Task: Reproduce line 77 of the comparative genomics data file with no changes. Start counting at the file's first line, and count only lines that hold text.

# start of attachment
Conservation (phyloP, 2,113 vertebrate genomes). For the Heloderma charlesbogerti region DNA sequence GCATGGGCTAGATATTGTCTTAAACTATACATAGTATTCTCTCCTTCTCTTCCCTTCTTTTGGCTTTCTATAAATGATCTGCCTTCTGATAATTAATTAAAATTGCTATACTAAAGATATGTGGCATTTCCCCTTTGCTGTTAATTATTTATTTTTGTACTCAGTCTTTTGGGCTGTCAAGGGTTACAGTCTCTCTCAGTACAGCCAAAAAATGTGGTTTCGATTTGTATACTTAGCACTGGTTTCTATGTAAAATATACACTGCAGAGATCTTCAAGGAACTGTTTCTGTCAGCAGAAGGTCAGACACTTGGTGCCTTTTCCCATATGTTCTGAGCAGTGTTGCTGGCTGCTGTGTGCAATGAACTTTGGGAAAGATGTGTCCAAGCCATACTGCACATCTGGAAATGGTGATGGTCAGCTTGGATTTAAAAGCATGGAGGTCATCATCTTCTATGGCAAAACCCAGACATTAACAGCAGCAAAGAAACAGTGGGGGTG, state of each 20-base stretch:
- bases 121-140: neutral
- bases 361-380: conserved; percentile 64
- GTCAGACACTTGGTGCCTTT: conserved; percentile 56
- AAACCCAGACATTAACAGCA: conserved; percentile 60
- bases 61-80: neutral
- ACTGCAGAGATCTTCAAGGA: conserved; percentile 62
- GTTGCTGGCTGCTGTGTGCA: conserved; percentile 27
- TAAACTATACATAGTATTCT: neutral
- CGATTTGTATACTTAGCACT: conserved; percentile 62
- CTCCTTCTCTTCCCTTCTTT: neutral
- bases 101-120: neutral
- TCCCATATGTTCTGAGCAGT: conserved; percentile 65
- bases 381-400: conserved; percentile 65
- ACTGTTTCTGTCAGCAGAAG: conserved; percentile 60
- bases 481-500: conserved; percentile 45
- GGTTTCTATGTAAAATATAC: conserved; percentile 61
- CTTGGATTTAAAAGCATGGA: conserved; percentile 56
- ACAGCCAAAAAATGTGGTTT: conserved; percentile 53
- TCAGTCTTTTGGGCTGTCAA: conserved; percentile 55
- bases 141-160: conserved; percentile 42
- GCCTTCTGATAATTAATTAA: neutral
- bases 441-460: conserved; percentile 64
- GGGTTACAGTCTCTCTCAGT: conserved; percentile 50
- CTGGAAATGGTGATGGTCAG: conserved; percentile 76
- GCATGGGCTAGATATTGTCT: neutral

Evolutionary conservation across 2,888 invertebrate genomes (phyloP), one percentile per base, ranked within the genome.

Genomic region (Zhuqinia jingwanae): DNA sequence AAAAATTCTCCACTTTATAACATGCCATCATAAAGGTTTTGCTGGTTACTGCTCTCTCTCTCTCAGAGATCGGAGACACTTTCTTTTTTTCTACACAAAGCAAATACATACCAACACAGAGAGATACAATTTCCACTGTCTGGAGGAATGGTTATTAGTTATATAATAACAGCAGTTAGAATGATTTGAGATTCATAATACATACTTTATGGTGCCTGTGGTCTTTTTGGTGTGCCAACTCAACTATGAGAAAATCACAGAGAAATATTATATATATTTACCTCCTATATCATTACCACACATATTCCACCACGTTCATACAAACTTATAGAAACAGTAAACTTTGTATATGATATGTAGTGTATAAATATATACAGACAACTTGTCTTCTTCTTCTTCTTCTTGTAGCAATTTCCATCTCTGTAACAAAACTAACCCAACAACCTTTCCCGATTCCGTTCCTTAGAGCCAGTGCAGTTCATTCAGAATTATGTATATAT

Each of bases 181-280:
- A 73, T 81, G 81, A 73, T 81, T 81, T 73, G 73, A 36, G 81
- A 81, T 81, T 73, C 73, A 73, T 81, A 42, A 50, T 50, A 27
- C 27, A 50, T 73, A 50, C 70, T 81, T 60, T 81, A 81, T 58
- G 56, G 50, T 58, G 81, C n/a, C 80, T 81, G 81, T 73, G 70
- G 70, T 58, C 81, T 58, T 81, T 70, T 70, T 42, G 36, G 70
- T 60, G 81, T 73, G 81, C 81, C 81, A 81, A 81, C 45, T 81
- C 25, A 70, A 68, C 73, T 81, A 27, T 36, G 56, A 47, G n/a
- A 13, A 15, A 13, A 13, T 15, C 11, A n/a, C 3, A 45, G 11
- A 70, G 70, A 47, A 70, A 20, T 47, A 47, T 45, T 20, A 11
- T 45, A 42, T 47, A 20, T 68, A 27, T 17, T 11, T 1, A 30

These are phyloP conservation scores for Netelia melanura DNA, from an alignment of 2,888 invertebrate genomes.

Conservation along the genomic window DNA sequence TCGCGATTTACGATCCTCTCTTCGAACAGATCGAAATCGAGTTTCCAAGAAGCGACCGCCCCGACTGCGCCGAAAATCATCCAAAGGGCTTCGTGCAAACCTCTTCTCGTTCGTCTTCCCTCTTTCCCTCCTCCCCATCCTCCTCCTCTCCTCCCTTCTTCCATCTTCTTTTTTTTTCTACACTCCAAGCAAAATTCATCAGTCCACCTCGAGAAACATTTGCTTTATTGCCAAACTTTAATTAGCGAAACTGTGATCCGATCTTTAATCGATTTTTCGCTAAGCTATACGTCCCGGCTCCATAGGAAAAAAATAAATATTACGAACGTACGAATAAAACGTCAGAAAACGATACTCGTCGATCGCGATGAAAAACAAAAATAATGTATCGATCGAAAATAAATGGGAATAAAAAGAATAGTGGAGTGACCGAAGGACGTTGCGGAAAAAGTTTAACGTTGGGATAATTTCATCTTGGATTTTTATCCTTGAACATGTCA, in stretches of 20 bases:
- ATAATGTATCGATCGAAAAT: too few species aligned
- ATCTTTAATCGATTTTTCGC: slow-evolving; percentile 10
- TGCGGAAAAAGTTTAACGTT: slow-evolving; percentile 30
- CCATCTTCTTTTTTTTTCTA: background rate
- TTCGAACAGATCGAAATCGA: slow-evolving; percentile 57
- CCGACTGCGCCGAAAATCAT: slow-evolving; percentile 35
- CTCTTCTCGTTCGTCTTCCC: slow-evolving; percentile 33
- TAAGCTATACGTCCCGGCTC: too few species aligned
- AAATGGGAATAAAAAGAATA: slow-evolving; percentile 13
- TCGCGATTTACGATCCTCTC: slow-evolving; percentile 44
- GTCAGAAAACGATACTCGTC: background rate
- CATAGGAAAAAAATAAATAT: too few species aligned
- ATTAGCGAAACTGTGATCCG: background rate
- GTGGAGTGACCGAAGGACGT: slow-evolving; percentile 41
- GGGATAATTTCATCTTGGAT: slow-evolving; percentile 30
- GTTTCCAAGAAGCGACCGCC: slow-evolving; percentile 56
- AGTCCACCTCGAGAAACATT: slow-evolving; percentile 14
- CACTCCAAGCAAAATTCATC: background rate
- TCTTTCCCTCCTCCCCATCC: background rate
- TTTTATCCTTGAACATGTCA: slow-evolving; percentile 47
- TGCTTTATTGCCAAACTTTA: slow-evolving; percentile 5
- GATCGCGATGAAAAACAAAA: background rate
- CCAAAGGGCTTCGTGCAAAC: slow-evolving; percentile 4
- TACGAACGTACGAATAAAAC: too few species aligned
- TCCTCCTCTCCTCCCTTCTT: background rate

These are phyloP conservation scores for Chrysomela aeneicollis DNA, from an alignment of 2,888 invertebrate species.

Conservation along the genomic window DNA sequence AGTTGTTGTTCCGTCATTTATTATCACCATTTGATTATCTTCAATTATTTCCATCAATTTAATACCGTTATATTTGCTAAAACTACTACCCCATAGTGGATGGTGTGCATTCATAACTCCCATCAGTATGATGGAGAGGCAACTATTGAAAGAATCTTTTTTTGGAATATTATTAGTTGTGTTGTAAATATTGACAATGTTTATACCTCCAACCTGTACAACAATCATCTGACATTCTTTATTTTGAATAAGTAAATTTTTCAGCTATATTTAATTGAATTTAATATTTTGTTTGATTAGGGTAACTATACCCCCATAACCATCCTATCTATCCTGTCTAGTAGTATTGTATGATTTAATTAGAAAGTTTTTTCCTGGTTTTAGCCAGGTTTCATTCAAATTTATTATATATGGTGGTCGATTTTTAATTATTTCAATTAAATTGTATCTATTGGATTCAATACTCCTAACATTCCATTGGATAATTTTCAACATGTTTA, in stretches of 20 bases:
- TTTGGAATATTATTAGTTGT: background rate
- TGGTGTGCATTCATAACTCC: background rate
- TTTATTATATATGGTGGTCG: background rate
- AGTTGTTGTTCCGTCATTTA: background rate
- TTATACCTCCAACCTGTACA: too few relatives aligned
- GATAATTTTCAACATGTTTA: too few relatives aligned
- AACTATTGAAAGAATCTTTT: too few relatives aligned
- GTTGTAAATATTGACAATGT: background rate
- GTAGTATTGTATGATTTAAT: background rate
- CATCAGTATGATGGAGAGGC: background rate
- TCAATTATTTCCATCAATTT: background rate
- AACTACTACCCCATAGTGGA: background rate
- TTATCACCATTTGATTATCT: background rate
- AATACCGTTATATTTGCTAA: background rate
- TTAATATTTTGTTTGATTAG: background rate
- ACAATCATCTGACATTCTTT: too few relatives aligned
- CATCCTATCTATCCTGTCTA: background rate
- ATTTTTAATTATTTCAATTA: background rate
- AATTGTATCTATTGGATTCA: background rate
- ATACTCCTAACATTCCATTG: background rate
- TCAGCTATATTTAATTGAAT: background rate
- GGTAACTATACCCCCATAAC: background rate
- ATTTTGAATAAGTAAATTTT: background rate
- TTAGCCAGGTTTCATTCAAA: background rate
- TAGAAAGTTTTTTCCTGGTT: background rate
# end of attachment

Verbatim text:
- GTAGTATTGTATGATTTAAT: background rate